Title

Dispersal and Upstream Migration of an Amphidromous Neritid Snail: Implications for Restoring Migratory Pathways in Tropical Streams

Document Type

Article

Publication Date

8-1-2012

Publication Source

Freshwater Biology

Abstract

The amphidromous life cycle of several species of neritid snails, shrimp and gobies throughout the tropics includes juveniles that migrate from the ocean to breed in fresh water. In many Hawaiian streams, the decline of Neritina granosa, an endemic gastropod, has been associated with habitat degradation and water withdrawal, which are common factors affecting tropical rivers around the world. We investigated the effects of water withdrawal and density on dispersal and upstream migration of N. granosa using three experimental treatments: (i) reduced flow (RF) owing to a stream diversion, (ii) natural flow (NF) and (iii) natural flow with artificially increased snail density. For each treatment, snails were differentially tagged and released in a stream without a natural, extant population of N. granosa. Capture rates ranged from 17 to 65% over a 63-day period following release. Captures on 2-6days after release measured initial dispersal and migration, whereas longer-term migration rates were calculated from snails captured 16-63 days after release. Snails under NF displayed positive rheotactic behaviour, with only 3-12% demonstrating initial downstream movement. Under RF, 22-77% of snails moved downstream or showed no bias either way. Initial mean upstream migration rate (UMR) was 0.25, 0.66 and 1.16mday-1 under RF, NF and natural flow with increased snail density, respectively. Longer-term migration rates did not differ significantly between treatments, and the overall mean was 0.62mday-1. Principal component analysis and generalised linear models were used to identify habitat characteristics important to UMR, with habitat and reach-scale hydraulics as the most important factors. The relationship between discharge and UMR suggested it would take 11-35 years for snails to migrate past the most upstream water diversion. However, rates from published studies of neritid snail species migrating en masse or in long lines under natural situations suggested that N. granosa could migrate above stream diversions within 72 days-2.5 years (when in an aggregation) and 29 days-1.1 years (when following in long lines of individuals). An understanding of upstream neritid snail migration can be used for the management and conservation of this and other migratory species in tropical streams.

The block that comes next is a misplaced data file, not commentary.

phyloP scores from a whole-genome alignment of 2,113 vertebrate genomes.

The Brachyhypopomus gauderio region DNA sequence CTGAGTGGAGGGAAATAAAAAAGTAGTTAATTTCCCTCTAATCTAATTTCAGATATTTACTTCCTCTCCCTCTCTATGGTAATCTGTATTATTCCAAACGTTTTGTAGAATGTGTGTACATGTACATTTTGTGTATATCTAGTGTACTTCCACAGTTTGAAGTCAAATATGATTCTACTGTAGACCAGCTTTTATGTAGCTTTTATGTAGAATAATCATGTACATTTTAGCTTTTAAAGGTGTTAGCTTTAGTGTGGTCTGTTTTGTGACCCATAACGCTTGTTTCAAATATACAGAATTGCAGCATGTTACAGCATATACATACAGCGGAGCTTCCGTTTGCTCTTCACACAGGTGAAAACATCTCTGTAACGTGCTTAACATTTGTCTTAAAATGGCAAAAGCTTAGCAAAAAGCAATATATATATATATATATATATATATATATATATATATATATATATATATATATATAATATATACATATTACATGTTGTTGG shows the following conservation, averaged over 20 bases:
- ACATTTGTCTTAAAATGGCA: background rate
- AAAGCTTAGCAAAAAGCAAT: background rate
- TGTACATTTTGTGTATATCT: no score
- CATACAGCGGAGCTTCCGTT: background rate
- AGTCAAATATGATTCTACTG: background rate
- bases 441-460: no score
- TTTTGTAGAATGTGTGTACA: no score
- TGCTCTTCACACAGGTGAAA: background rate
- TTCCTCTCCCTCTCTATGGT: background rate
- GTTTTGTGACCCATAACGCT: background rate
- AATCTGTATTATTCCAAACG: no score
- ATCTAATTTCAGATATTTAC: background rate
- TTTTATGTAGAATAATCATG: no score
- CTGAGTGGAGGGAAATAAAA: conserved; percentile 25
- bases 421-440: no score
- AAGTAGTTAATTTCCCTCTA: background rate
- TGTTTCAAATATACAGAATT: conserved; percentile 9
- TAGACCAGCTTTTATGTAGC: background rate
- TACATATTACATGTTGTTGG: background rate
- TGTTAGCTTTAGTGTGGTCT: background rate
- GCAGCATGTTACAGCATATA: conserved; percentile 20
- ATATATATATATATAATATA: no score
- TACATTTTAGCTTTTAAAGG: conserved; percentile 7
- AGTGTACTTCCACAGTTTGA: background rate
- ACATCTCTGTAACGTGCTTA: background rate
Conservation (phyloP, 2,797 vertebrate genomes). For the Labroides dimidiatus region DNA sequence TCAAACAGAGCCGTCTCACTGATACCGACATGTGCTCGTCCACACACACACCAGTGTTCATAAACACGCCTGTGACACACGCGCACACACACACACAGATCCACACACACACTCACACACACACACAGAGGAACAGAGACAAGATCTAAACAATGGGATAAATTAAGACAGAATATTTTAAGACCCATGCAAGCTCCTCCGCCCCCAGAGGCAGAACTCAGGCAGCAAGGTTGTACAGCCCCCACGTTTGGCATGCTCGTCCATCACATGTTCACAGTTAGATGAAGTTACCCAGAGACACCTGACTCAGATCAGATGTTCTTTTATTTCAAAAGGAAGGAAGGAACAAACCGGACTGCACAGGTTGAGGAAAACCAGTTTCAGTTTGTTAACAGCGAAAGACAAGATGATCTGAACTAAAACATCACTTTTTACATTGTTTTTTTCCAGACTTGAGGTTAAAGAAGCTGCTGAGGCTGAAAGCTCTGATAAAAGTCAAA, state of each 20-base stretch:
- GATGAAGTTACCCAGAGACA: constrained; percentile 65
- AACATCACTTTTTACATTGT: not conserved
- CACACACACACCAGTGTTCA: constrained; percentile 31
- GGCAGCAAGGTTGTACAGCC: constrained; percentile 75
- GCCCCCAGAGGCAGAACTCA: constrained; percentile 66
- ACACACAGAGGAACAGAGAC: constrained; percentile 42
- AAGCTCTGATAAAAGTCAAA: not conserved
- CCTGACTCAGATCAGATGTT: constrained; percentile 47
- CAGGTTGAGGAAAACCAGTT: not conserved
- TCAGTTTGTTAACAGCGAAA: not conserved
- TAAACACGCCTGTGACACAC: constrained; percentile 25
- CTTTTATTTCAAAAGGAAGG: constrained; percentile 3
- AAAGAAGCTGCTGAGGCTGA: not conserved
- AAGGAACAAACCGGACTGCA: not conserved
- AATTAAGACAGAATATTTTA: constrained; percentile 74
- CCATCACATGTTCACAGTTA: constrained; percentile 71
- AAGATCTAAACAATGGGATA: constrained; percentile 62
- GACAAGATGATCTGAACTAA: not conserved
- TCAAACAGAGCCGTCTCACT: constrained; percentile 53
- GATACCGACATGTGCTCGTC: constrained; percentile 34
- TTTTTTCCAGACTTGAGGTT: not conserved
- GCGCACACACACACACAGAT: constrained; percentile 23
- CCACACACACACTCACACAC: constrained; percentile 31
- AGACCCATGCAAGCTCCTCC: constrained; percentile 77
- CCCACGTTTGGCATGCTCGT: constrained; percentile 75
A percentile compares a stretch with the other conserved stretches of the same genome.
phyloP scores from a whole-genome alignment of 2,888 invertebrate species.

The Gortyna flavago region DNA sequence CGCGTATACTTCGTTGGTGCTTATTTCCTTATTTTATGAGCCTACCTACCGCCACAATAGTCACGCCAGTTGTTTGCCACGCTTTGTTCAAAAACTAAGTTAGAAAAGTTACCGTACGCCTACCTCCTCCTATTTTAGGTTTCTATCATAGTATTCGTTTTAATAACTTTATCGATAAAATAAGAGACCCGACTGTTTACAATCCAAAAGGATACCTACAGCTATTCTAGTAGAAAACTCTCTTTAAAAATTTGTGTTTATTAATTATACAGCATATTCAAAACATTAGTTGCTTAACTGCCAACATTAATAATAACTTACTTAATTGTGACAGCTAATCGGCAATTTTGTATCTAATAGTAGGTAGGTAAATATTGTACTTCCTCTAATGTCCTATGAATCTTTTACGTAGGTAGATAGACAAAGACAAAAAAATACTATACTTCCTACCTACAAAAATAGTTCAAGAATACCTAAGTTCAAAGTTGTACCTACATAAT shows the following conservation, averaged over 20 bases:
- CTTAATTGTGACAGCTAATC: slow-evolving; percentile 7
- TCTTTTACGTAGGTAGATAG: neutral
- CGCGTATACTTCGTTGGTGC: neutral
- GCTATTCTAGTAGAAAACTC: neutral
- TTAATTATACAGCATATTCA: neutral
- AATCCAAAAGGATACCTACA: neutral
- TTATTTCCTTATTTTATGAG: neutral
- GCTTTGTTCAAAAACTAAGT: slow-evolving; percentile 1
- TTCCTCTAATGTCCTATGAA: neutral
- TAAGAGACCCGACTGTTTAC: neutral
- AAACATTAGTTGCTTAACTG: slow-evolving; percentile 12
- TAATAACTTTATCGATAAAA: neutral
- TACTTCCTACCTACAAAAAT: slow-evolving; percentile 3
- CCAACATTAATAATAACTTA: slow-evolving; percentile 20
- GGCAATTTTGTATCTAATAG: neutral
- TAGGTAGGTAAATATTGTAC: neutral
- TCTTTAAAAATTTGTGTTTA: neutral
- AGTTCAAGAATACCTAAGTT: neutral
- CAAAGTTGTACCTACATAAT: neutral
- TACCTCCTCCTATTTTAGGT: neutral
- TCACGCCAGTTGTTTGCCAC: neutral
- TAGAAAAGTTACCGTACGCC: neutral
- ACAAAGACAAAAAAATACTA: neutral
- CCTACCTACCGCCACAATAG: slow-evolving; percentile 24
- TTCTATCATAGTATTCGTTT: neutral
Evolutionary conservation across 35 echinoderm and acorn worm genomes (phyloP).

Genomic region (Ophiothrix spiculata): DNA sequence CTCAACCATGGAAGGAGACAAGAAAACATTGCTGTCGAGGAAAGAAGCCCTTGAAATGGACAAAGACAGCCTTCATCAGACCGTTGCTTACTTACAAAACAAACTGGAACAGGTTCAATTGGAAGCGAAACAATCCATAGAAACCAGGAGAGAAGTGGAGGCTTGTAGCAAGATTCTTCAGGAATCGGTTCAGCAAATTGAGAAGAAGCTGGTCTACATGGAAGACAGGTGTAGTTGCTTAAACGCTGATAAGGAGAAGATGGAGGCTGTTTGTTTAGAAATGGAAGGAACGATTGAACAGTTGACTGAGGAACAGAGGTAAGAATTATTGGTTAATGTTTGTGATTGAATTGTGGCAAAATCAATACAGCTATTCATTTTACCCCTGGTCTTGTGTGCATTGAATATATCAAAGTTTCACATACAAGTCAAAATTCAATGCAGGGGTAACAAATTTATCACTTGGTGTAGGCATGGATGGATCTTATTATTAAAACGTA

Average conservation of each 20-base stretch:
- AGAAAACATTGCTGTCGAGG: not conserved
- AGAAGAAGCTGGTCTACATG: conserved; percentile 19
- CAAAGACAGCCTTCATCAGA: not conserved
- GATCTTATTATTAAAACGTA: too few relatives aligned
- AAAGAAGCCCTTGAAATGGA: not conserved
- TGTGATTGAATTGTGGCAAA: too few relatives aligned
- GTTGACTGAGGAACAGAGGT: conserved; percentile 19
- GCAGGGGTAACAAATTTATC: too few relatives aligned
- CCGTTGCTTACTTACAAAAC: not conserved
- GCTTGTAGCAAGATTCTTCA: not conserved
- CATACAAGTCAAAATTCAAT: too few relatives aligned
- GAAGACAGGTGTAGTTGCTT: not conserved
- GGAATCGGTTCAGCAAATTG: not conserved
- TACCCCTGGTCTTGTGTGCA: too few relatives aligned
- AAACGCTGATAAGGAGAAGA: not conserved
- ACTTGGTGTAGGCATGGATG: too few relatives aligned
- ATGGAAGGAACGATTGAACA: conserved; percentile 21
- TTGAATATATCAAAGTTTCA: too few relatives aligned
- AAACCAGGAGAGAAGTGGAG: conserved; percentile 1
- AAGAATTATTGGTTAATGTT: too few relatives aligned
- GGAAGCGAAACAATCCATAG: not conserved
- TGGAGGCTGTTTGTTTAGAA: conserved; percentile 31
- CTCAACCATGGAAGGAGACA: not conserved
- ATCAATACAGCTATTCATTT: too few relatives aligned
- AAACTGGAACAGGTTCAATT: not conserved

ISBN/ISSN

1365-2427

Publisher

John Wiley & Sons

Volume

57

Peer Reviewed

yes

Issue

8

Keywords

Amphidromy, Dispersal, Gastropoda, Migration, Water diversion


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